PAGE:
If you’ve been struggling to pay down your debts, you’re not the only one. The truth is, you’re part of a recent growing trend. Today, the average American household has more than $15,000 in credit card debt, and the average student loan borrower owes more than $37,000. And these numbers are only rising.

So, what can you do to become debt-free sooner rather than later? One option is to get started with a debt resolution program. Debt resolution programs can help you more quickly reduce your debts, lower your monthly payments, and get creditors off your back.

If you’ve been thinking about getting started with a debt resolution program, there are a few things you should be aware of. In this article, we’ll give you an overview of debt resolution programs, how they work, and what to look for when getting started with one.

What is Debt Resolution?

To start, what exactly is debt resolution, anyway? Debt resolution is the process of negotiating with your creditors to pay off your debt for less than you currently owe. This can be accomplished either by working with a professional debt relief company such as Alleviate Financial, or by attempting to negotiate directly with your creditors yourself.

While paying less to your creditors does sound alluring, there are a few caveats to keep in mind if you’re strongly leaning toward the debt resolution route. First off, it’s key to understand that not all debts can be resolved. Debt relief options aren’t often available for accounts like student loans or back taxes, taking debt resolution off the table as an option.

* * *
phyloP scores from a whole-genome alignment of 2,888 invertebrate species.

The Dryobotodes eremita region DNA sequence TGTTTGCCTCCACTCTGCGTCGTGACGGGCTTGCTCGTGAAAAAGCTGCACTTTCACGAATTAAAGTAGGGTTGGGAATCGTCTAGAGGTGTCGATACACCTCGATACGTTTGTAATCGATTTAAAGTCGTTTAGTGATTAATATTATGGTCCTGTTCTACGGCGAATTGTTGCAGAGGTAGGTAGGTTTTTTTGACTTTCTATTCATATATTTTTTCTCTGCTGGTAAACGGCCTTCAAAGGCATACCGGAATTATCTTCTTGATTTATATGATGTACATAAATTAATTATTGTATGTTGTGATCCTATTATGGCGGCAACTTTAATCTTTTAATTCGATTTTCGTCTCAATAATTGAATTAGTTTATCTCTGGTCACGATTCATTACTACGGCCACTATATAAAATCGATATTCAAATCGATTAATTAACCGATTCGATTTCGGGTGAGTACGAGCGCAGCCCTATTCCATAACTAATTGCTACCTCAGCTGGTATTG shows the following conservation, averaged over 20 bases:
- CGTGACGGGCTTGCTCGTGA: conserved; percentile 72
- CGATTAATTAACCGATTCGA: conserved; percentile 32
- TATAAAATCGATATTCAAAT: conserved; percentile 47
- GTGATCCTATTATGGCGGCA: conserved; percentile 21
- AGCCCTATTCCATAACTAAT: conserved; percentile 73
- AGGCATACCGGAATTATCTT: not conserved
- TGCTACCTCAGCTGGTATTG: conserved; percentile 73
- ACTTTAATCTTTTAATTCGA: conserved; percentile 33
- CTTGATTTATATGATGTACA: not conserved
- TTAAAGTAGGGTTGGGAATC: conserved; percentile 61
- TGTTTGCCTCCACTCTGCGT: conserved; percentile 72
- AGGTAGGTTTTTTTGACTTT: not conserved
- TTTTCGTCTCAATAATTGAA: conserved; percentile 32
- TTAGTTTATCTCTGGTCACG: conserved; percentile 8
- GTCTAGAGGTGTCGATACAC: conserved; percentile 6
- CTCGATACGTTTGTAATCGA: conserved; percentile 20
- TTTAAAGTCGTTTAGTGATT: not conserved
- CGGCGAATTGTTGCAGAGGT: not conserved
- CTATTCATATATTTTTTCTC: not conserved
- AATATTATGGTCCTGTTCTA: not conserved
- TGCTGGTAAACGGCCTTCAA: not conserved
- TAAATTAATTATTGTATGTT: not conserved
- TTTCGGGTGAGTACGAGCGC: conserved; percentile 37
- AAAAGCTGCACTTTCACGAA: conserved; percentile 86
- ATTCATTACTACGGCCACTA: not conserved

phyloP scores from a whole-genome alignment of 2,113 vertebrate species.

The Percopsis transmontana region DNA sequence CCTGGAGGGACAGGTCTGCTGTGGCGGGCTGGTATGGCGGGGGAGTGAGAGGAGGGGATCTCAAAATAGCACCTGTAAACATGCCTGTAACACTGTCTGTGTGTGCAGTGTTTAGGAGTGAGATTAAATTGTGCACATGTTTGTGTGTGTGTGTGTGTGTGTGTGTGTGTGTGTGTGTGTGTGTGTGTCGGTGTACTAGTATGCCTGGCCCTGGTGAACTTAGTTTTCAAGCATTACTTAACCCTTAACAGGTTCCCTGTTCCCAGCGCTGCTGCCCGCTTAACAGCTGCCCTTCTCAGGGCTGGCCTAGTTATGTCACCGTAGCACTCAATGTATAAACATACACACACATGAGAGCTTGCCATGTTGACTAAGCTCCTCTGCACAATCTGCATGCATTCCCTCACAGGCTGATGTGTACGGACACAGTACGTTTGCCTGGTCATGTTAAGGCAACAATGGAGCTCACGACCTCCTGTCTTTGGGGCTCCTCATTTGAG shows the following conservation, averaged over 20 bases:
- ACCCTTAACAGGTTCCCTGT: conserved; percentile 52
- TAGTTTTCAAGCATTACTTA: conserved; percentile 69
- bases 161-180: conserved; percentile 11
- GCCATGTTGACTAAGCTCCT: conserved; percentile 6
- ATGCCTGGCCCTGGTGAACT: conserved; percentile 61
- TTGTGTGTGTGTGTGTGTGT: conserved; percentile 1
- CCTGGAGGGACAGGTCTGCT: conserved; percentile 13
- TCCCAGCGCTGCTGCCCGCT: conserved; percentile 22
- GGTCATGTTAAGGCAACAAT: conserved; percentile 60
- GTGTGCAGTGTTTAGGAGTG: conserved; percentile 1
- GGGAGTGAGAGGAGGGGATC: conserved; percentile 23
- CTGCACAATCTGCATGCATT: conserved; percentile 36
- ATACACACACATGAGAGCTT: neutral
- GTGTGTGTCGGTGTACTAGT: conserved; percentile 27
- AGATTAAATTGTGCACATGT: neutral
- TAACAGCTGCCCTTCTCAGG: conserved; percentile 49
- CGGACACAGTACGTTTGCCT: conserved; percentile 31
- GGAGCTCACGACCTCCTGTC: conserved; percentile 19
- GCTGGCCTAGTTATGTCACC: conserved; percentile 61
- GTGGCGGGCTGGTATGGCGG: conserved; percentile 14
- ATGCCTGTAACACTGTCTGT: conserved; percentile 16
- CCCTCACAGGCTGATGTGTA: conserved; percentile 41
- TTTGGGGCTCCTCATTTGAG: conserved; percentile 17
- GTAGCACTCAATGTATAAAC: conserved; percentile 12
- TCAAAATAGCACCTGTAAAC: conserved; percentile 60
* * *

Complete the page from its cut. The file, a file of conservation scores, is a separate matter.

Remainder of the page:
Additionally, if your debts are eligible to be resolved, you should be aware that they could have a negative impact on your credit score in the short term.

The Most Common Types of American Consumer Debt

From undergraduate loans to unsecured debt, there are many types of consumer debt that people find themselves overwhelmed with. Here are five of the most common types of American consumer debt.

Home Equity Lines of Credit (HELOCs)

Unlike traditional home loans that charge simple interest, a Home Equity Line of Credit works more like a credit card. Of course, it’s also secured by your home, which adds another element of financial risk.

These revolving accounts can be borrowed against and paid off over the course of a variety of terms, from 10 to 30 years. One benefit of this debt is that it’s sometimes tax-deductible, helping offset the interest charges.

Credit Card Debt

Even more common than HELOCs, credit card debt is one of the largest contributors to financial hardship. There are a couple of reasons for this. First off, this revolving debt requires payment in full each month to avoid costly interest charges.

Moreover, if you do carry a balance over from one month to the next, you’ll be charged interest on the previous month’s interest charges that are now part of your balance. If this keeps happening every month, it can make it nearly impossible to escape this kind of debt.

Auto Loan Debt